Derry performance

Peter Wolf reminisces about Aretha Franklin, Tom Petty, John Lee Hooker

By MIKE COTE
New Hampshire Union Leader
September 05. 2018 1:08PM

Peter Wolf’s long list of collaborations over the years includes Aretha Franklin, Merle Haggard, John Lee Hooker, Mick Jagger, Keith Richards, Wilson Pickett, Shelby Lynne and Neko Case. 
If you go...
WHO: Peter Wolf and the Midnight Travelers

WHEN: 8 p.m. Friday

WHERE: Tupelo Music Hall, 10 A St., Derry

TICKETS: $45-$65

INFO: tupelohall.com or 437-5100

Peter Wolf doesn’t often stray far from home these days. As Boston’s resident rocker, he and his band, the Midnight Travelers, hit clubs and theaters around New England and open shows for other classic rock acts at arenas and stadiums.

So you might catch the singer performing in an intimate setting, like his upcoming show Friday at Tupelo Music Hall in Derry, or warming up the Parrot Heads at Fenway Park for Jimmy Buffett as he did this summer. And then there are those nights where he shows up announced, singing “Centerfold” at a recent Billy Joel show at Fenway or joining Bruce Springsteen for “Shout” at TD Garden a couple of years back.

“It’s different playing the bigger venues. It has its positives that smaller venues don’t have, and negatives than what smaller venues have. It’s an interesting trade-off,” Wolf told NH Weekend in 2017. “If you’re an actor it’s like doing a big budget movie ... or doing a very intimate, more independent movie. They both are rewarding in their own ways.”

One of Wolf’s most recent treks outside the Northeast was a string of dates in 2017 opening for Tom Petty and the Heartbreakers on the band’s 40th anniversary tour. It was to be Petty’s last — he died a couple of weeks after the tour ended.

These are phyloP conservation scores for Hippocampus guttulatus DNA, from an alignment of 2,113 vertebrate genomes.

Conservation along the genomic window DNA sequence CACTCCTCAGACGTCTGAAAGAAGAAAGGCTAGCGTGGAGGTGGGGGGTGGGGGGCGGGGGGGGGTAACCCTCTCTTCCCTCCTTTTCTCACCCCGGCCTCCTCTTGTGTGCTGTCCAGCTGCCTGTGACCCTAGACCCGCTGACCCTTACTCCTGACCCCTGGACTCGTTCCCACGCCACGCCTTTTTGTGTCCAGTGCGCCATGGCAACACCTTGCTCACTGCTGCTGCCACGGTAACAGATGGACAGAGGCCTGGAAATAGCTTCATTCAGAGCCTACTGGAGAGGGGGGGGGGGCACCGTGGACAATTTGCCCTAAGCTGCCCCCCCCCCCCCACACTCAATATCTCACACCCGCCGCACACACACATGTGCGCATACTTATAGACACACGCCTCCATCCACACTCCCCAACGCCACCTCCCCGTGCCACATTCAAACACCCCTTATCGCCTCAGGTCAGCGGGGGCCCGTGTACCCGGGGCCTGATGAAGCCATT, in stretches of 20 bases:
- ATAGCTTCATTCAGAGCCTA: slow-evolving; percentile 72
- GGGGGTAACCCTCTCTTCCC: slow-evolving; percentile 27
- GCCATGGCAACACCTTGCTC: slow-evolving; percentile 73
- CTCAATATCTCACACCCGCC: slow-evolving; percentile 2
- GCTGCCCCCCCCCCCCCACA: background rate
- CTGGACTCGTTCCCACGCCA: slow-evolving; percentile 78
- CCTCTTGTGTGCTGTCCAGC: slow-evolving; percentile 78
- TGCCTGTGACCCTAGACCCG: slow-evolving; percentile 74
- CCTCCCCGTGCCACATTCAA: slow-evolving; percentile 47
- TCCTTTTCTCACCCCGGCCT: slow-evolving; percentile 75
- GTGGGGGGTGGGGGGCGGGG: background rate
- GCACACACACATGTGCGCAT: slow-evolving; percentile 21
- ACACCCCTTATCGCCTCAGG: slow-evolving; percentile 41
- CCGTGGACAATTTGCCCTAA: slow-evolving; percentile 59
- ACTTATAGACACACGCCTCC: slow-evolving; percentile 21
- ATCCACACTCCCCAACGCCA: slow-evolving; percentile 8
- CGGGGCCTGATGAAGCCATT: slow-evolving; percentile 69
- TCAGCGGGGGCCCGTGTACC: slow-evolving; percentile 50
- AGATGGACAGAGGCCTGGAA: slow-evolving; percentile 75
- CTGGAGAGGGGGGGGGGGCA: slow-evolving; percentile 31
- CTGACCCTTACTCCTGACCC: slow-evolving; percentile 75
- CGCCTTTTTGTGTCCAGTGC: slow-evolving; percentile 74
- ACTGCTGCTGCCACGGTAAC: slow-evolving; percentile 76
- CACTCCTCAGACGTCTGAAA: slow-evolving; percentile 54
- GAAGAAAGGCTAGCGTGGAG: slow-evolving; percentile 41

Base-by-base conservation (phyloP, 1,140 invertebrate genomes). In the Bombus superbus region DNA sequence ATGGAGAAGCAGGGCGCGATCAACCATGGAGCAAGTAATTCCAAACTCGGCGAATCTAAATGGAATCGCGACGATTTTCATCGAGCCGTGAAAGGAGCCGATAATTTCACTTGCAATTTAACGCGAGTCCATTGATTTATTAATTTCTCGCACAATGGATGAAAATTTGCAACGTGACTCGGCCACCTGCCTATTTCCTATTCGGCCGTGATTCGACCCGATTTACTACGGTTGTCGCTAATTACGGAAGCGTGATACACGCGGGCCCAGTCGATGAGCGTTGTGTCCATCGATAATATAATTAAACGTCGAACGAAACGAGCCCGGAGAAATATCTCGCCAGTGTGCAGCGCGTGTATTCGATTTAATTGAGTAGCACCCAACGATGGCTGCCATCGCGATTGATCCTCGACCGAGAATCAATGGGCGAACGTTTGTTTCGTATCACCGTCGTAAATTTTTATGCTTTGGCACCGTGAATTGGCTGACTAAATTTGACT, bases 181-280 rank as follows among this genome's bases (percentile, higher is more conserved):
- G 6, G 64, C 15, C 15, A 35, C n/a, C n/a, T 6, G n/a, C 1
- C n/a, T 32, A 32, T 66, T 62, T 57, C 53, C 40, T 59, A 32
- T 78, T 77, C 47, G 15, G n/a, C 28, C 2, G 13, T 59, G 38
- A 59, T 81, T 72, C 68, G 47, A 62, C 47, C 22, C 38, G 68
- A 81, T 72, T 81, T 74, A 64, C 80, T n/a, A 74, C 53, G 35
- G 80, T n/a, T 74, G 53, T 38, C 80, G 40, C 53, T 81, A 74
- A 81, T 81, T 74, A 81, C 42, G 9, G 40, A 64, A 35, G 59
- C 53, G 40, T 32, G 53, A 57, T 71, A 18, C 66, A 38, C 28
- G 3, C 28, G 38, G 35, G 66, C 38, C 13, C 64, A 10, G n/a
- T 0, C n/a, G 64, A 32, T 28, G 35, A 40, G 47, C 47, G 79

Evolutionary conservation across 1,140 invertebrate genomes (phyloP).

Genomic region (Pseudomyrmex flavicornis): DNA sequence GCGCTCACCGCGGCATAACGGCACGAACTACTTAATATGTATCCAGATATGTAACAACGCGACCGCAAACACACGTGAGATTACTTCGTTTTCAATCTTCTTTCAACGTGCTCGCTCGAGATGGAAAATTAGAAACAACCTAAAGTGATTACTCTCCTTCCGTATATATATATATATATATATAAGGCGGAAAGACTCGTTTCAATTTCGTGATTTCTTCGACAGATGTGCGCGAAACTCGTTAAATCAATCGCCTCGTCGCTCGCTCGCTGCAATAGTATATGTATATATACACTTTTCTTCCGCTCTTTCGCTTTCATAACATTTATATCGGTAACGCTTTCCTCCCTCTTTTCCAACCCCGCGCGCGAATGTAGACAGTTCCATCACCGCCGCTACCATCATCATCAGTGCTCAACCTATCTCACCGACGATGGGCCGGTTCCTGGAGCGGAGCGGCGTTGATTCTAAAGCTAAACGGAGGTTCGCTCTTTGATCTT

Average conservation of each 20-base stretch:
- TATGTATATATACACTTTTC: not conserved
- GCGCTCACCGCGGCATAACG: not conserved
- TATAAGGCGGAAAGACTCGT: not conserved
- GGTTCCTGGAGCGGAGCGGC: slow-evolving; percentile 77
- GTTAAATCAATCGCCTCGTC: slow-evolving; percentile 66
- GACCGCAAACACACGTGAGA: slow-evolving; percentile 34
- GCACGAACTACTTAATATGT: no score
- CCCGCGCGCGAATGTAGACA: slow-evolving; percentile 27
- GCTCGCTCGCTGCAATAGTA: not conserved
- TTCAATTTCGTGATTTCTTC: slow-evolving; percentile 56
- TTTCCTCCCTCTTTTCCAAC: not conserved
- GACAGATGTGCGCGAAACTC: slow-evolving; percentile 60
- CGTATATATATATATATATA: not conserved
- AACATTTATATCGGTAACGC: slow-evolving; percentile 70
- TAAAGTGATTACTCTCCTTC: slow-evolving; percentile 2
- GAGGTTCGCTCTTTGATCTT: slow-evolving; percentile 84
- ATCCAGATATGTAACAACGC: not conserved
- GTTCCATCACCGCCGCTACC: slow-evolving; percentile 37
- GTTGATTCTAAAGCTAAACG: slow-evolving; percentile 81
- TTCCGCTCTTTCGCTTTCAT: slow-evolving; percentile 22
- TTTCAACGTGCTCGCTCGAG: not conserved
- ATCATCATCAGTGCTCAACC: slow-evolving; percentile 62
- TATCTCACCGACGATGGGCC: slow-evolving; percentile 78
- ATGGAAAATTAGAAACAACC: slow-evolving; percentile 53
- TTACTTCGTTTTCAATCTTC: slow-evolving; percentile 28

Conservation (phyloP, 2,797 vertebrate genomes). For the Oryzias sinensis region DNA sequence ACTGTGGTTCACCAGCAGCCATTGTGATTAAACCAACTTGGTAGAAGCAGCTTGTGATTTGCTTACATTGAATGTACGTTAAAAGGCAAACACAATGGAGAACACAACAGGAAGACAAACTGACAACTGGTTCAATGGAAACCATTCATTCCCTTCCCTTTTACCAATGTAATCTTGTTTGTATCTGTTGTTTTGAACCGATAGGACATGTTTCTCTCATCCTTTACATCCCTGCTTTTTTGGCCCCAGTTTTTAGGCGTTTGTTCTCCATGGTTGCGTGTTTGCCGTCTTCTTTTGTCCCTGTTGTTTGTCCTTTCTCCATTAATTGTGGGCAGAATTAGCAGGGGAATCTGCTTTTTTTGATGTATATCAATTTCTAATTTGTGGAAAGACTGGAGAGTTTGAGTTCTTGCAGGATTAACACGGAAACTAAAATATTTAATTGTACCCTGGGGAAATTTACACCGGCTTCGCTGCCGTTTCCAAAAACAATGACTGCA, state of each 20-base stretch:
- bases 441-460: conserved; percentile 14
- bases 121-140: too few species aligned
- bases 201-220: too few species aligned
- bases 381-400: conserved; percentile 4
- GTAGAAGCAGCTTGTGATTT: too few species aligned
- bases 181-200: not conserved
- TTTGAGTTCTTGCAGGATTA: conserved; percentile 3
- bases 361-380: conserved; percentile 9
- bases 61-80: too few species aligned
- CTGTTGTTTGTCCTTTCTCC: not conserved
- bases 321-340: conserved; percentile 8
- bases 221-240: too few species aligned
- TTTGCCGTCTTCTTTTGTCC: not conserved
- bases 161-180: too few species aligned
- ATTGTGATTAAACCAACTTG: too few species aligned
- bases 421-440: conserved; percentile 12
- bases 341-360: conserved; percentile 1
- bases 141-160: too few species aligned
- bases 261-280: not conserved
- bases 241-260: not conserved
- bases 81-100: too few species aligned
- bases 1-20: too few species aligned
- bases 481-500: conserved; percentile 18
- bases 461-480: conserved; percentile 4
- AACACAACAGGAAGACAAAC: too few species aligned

Wolf and Petty knew each other for decades, starting back when Wolf fronted the J. Geils Band, and Tom Petty and the Heartbreakers were among the bands that used to be their opening act.

“That was very sad day,” Wolf, 72, said Wednesday during a phone interview. “It was a real surprise because I knew Tom was having lots of problems — he needed to get to the stage by a golf cart — but once he got that guitar in his hands, he was amazing, and they were great shows. It was great to have the circle go around. Tom used to open up for Geils, and it was great opening up for the Heartbreakers. They were just amazing shows. I know he had a lot more to do.”

More than just about any artist of his generation, Wolf has faced up to this kind of loss before in his music, addressing the passage of time and the longing that comes with age. As a solo artist, he has dug much deeper than he did as the party crowd pleaser with the J. Geils Band. “A Lot of Good Ones Gone” resonates even more since Wolf recorded it for his 2002 album, “Sleepless,” ranked by Rolling Stone among the 500 best albums of all time.

“‘A Lot of Good Ones Gone” came when John Lee Hooker passed. It started then in my mind where so many of the musicians that inspired me, and that I became friends with, were all passing on ... that whole generation — Muddy (Waters), Otis Spann, Howlin’ Wolf,” he said. “And John sort of had this great resurgence towards the end of his life ... duets with Carlos Santana and Van Morrison. It was great to see him recognized in the way he should have always been.”